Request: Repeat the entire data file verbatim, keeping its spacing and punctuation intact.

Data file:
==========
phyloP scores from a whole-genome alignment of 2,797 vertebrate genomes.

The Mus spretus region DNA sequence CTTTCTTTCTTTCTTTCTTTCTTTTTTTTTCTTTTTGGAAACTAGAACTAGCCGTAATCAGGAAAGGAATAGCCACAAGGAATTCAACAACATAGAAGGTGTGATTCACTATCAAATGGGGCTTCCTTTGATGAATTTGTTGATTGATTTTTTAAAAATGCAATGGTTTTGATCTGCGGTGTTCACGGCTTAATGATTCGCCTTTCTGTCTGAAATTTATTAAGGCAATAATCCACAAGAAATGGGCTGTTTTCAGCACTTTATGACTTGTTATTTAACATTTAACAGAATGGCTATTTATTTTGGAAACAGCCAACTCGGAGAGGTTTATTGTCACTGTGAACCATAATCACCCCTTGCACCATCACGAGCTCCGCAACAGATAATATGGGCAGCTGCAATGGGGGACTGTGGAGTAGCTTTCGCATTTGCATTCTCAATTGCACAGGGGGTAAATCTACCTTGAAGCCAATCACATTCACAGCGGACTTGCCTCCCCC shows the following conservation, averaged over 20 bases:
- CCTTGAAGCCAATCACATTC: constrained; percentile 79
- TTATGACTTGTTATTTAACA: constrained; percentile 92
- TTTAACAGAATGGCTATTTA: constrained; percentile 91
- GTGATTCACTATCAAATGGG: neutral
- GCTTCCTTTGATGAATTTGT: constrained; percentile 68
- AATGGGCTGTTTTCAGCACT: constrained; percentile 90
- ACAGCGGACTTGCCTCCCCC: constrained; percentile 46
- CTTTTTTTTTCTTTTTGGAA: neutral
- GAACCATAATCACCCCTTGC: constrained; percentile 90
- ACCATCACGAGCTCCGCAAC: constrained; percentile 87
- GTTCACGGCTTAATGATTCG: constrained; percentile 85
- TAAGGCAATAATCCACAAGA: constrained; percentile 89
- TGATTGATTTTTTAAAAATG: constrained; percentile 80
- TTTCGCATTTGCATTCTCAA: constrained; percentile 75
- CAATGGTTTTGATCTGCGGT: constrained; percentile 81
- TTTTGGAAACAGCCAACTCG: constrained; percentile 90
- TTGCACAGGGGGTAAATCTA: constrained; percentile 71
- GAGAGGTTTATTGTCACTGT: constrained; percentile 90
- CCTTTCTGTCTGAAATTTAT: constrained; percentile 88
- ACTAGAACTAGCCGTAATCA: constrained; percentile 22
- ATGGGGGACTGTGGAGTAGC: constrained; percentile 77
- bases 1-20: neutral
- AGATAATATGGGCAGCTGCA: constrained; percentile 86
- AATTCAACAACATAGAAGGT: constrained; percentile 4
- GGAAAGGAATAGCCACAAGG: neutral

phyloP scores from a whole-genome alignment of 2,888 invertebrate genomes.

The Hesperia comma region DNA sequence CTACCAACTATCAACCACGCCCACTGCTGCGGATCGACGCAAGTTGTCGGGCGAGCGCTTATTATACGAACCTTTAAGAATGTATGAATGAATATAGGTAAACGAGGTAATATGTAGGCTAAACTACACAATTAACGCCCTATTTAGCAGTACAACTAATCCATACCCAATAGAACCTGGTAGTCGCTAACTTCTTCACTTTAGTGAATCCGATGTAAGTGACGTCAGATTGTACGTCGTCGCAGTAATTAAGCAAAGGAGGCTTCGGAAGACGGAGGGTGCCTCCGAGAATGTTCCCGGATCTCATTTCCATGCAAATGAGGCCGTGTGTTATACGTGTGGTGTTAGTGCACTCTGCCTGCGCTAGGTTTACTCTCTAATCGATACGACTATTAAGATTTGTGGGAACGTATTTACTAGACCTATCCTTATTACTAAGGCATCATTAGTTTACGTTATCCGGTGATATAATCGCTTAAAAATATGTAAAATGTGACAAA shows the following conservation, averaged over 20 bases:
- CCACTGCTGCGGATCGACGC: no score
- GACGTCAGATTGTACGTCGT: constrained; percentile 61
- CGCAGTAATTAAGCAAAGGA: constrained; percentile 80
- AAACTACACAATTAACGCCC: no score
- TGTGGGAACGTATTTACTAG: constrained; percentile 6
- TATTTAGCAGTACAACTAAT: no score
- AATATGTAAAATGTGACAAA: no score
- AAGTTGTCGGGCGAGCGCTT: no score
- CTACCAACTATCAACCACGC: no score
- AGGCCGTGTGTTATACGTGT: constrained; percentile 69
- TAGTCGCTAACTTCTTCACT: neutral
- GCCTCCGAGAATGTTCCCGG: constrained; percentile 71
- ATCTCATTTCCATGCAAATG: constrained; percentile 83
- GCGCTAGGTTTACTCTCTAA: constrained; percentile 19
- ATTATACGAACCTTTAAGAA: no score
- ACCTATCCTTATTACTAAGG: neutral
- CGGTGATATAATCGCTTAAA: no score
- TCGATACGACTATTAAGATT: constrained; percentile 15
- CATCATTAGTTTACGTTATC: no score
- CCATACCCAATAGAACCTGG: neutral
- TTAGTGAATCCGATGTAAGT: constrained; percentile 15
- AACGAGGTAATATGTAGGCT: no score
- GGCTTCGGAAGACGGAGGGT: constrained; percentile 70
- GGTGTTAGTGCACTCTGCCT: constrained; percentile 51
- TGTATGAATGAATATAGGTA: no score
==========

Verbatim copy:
phyloP scores from a whole-genome alignment of 2,797 vertebrate genomes.

The Mus spretus region DNA sequence CTTTCTTTCTTTCTTTCTTTCTTTTTTTTTCTTTTTGGAAACTAGAACTAGCCGTAATCAGGAAAGGAATAGCCACAAGGAATTCAACAACATAGAAGGTGTGATTCACTATCAAATGGGGCTTCCTTTGATGAATTTGTTGATTGATTTTTTAAAAATGCAATGGTTTTGATCTGCGGTGTTCACGGCTTAATGATTCGCCTTTCTGTCTGAAATTTATTAAGGCAATAATCCACAAGAAATGGGCTGTTTTCAGCACTTTATGACTTGTTATTTAACATTTAACAGAATGGCTATTTATTTTGGAAACAGCCAACTCGGAGAGGTTTATTGTCACTGTGAACCATAATCACCCCTTGCACCATCACGAGCTCCGCAACAGATAATATGGGCAGCTGCAATGGGGGACTGTGGAGTAGCTTTCGCATTTGCATTCTCAATTGCACAGGGGGTAAATCTACCTTGAAGCCAATCACATTCACAGCGGACTTGCCTCCCCC shows the following conservation, averaged over 20 bases:
- CCTTGAAGCCAATCACATTC: constrained; percentile 79
- TTATGACTTGTTATTTAACA: constrained; percentile 92
- TTTAACAGAATGGCTATTTA: constrained; percentile 91
- GTGATTCACTATCAAATGGG: neutral
- GCTTCCTTTGATGAATTTGT: constrained; percentile 68
- AATGGGCTGTTTTCAGCACT: constrained; percentile 90
- ACAGCGGACTTGCCTCCCCC: constrained; percentile 46
- CTTTTTTTTTCTTTTTGGAA: neutral
- GAACCATAATCACCCCTTGC: constrained; percentile 90
- ACCATCACGAGCTCCGCAAC: constrained; percentile 87
- GTTCACGGCTTAATGATTCG: constrained; percentile 85
- TAAGGCAATAATCCACAAGA: constrained; percentile 89
- TGATTGATTTTTTAAAAATG: constrained; percentile 80
- TTTCGCATTTGCATTCTCAA: constrained; percentile 75
- CAATGGTTTTGATCTGCGGT: constrained; percentile 81
- TTTTGGAAACAGCCAACTCG: constrained; percentile 90
- TTGCACAGGGGGTAAATCTA: constrained; percentile 71
- GAGAGGTTTATTGTCACTGT: constrained; percentile 90
- CCTTTCTGTCTGAAATTTAT: constrained; percentile 88
- ACTAGAACTAGCCGTAATCA: constrained; percentile 22
- ATGGGGGACTGTGGAGTAGC: constrained; percentile 77
- bases 1-20: neutral
- AGATAATATGGGCAGCTGCA: constrained; percentile 86
- AATTCAACAACATAGAAGGT: constrained; percentile 4
- GGAAAGGAATAGCCACAAGG: neutral

phyloP scores from a whole-genome alignment of 2,888 invertebrate genomes.

The Hesperia comma region DNA sequence CTACCAACTATCAACCACGCCCACTGCTGCGGATCGACGCAAGTTGTCGGGCGAGCGCTTATTATACGAACCTTTAAGAATGTATGAATGAATATAGGTAAACGAGGTAATATGTAGGCTAAACTACACAATTAACGCCCTATTTAGCAGTACAACTAATCCATACCCAATAGAACCTGGTAGTCGCTAACTTCTTCACTTTAGTGAATCCGATGTAAGTGACGTCAGATTGTACGTCGTCGCAGTAATTAAGCAAAGGAGGCTTCGGAAGACGGAGGGTGCCTCCGAGAATGTTCCCGGATCTCATTTCCATGCAAATGAGGCCGTGTGTTATACGTGTGGTGTTAGTGCACTCTGCCTGCGCTAGGTTTACTCTCTAATCGATACGACTATTAAGATTTGTGGGAACGTATTTACTAGACCTATCCTTATTACTAAGGCATCATTAGTTTACGTTATCCGGTGATATAATCGCTTAAAAATATGTAAAATGTGACAAA shows the following conservation, averaged over 20 bases:
- CCACTGCTGCGGATCGACGC: no score
- GACGTCAGATTGTACGTCGT: constrained; percentile 61
- CGCAGTAATTAAGCAAAGGA: constrained; percentile 80
- AAACTACACAATTAACGCCC: no score
- TGTGGGAACGTATTTACTAG: constrained; percentile 6
- TATTTAGCAGTACAACTAAT: no score
- AATATGTAAAATGTGACAAA: no score
- AAGTTGTCGGGCGAGCGCTT: no score
- CTACCAACTATCAACCACGC: no score
- AGGCCGTGTGTTATACGTGT: constrained; percentile 69
- TAGTCGCTAACTTCTTCACT: neutral
- GCCTCCGAGAATGTTCCCGG: constrained; percentile 71
- ATCTCATTTCCATGCAAATG: constrained; percentile 83
- GCGCTAGGTTTACTCTCTAA: constrained; percentile 19
- ATTATACGAACCTTTAAGAA: no score
- ACCTATCCTTATTACTAAGG: neutral
- CGGTGATATAATCGCTTAAA: no score
- TCGATACGACTATTAAGATT: constrained; percentile 15
- CATCATTAGTTTACGTTATC: no score
- CCATACCCAATAGAACCTGG: neutral
- TTAGTGAATCCGATGTAAGT: constrained; percentile 15
- AACGAGGTAATATGTAGGCT: no score
- GGCTTCGGAAGACGGAGGGT: constrained; percentile 70
- GGTGTTAGTGCACTCTGCCT: constrained; percentile 51
- TGTATGAATGAATATAGGTA: no score